Advocates fear what loss of education grant will mean for students with children
CBC
The Alberta government's decision to scrap two financial support grants in favour of a more general grant could make post-secondary education less accessible for students with children or other dependents, advocates say.

Job cuts come as part of balancing UNBC budget
Prince George Citizen
The University of Northern British Columbia Board of Governors have approved an $93.6-mllion operating budget for 2020-21 that trimmed $3.4 million in expenses at the cost of 21 jobs and increased tuition fees to make ends meet.

COVID-19 pandemic will reshape how Canadian kids experience school in the next academic year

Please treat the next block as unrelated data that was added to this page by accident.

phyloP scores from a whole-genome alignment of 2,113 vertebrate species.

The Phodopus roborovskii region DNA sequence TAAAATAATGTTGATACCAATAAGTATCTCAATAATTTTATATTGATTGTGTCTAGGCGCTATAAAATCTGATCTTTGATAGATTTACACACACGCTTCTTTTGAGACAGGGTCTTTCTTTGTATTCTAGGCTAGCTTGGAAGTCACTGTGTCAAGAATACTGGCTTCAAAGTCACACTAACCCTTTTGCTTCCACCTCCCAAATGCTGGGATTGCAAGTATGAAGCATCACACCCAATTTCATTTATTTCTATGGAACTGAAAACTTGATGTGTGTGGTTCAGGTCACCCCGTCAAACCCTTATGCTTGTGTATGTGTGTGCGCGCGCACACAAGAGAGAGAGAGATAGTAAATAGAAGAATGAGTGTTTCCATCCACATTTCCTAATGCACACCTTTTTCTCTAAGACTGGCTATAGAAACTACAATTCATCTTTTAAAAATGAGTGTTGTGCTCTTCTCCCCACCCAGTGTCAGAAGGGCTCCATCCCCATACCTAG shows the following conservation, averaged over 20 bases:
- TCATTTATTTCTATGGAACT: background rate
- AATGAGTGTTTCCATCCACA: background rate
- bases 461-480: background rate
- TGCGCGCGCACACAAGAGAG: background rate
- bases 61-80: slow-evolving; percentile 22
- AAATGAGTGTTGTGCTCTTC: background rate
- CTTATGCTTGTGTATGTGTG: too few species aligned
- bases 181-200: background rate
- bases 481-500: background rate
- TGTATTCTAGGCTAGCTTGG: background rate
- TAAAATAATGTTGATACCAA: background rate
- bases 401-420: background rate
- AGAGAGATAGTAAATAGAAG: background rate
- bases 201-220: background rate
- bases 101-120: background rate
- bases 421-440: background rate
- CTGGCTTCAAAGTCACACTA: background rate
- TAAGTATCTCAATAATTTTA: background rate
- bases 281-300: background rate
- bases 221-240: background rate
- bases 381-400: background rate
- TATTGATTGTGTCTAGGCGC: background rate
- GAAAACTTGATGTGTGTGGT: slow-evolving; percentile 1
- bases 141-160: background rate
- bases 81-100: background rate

Globe and Mail
When children return to school this fall, they might be inside the classroom for only two days a week. They might not be allowed to carry backpacks, and their teachers might be equipped with microphones to broadcast their lessons to students watching at home.

Almost half of Australian PhD students considering disengaging from studies due to pandemic
The Guardian
The economic impact of Covid-19 is threatening to empty out Australia’s talent pool of researchers, with 45% of current PhD candidates considering disengaging from their studies due to the financial pressure of the pandemic.

Calgary kids to rally for Alberta education funding
LiveWire Calgary
Eleven-year-old Nora Vukadinovic is putting the power back in the hands of students by marching for a better education this Friday, July 10.

Canada’s economy adds record 953,000 jobs in June; unemployment rate falls
Globe and Mail
Canadian employment rose by a record-setting 953,000 people in June as COVID-19 lockdown restrictions eased across the country.